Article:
Three months ago the country came to a halt, non-essential rehabilitation in the majority of settings jolted to a sudden stop. Covid-19 pandemic level and strict lockdown regulations were required to protect not just our most vulnerable but every living person in the whole world.
Given a couple of days to adjust, reflect and risk assess situations it was only natural that OT’s working as case managers were able to don their thinking out-of-the-box hats to consider solutions for how they could continue to support their clients, engage services and therapies in order to progress rehabilitation within the strictest risk assessed measures.
My working week as a case manager has become extremely flexible with no weekend or evening commitments and no wasted time spent travelling, I feel I have had much more availability to have online meetings, consultations and conference calls meaning I am actioning things quicker than usual. The turnover and pace has been fast and so has the rehabilitation progress that some clients are making.
One client, a single mom with two teenage children developed Covid 19 symptoms shortly before lockdown, due to pre-existing asthma she deemed herself vulnerable and has been shielding ever since. As an MDT consisting of OT, physio and psychologist we were concerned that this client’s anxieties would significantly increase and without access to physical rehabilitation she was at risk of deconditioning further and regressing with her physical rehabilitation to date.
As a team we have had initially weekly, and now fortnightly conference calls to work jointly on goals, sharing and reviewing how this is taking place, the progress made and setting new goals for each week. Every member of the treating team has used video calls on a variety of platforms and as a result in eight weeks the client has significantly increased range of movement and strengthening in all her physio exercises, has become independent in all her household domestic tasks resulting in being able to stop the three times a week cleaning service and has progressed with her exposure work.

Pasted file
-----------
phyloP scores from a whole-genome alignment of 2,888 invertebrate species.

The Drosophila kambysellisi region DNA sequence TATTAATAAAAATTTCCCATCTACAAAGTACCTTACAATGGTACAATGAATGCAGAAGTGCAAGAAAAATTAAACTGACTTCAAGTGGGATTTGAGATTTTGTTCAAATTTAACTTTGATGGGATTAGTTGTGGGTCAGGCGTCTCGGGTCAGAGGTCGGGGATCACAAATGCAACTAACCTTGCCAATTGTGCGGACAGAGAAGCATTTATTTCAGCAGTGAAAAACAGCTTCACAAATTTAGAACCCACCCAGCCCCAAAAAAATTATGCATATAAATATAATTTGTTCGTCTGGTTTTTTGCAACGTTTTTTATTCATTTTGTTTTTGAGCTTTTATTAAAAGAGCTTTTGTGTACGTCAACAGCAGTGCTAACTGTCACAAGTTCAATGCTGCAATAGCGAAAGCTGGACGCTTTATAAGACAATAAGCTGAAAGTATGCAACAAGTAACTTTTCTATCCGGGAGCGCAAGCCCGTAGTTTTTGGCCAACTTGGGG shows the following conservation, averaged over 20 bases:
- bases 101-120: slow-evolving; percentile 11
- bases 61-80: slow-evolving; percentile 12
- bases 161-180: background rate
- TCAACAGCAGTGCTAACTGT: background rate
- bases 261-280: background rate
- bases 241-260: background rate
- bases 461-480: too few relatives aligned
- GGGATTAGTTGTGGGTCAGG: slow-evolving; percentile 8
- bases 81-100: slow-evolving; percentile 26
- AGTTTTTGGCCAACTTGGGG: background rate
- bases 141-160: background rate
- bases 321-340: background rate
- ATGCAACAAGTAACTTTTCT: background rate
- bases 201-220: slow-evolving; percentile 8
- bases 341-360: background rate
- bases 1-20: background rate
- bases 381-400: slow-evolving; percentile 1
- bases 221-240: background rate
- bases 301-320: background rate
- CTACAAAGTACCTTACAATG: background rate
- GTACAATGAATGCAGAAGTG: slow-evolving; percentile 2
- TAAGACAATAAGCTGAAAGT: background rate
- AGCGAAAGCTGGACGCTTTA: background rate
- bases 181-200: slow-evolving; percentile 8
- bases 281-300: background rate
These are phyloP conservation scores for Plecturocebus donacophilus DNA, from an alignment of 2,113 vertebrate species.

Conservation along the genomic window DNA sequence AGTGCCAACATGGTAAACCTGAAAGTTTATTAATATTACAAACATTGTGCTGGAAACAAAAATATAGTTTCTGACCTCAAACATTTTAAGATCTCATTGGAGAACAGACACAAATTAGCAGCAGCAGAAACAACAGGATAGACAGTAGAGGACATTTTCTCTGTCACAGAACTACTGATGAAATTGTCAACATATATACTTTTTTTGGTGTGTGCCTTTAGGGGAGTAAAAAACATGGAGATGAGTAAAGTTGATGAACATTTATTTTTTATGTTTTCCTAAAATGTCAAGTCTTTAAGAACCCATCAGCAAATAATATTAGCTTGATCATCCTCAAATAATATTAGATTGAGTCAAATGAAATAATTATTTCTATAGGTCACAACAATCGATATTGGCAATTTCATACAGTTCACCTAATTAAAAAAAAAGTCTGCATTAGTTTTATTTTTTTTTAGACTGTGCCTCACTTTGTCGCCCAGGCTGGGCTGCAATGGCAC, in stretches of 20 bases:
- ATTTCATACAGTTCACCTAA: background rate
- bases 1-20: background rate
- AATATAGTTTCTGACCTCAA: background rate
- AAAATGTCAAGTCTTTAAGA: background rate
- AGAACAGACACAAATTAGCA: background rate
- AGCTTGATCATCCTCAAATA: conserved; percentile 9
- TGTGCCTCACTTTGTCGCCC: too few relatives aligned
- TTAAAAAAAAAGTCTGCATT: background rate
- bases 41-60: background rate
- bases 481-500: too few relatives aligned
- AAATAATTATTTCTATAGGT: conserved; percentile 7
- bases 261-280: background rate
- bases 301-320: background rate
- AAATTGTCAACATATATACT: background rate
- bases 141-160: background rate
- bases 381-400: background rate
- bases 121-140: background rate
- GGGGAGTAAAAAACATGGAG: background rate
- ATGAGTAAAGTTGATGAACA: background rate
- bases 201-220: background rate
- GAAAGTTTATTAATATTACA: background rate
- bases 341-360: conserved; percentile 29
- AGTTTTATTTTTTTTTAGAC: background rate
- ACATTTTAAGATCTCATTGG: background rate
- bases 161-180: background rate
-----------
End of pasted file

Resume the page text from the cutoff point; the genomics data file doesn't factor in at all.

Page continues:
Given the recent easing of restrictions to allow meeting one person outdoors per day at a social distance, next week’s therapy plans are progressing to outdoor socially distanced face-to-face interventions. PPE has been arranged for the client who is keen to engage and be supported safely with her goals. Myself, the treating team and the client all feel a huge sense of achievement in how working together, following guidelines and being proactive has led to such tremendous progress despite severe restrictions.
I have learned so much from my working experience under the Covid 19 restrictions, everything has been about how do we find a way to do this the best way we can to support our clients and give them hope for the future. I have achieved this through reviewing client centred goals with the client, risk assessment, collaboration with peers and supervision, liaison with services, statutory and private medical and rehabilitation teams. I feel that being optimistic, motivated and embracing change has helped me inspire confidence in the treating teams that it is okay to try new ways of working, it might not be perfect, it might be new but if it is risk assessed and safe and will benefit our clients let’s give it a go. Through ongoing success myself and the treating team all agree that we have developed new skills to help us work more creatively, flexibly and efficiently in the future.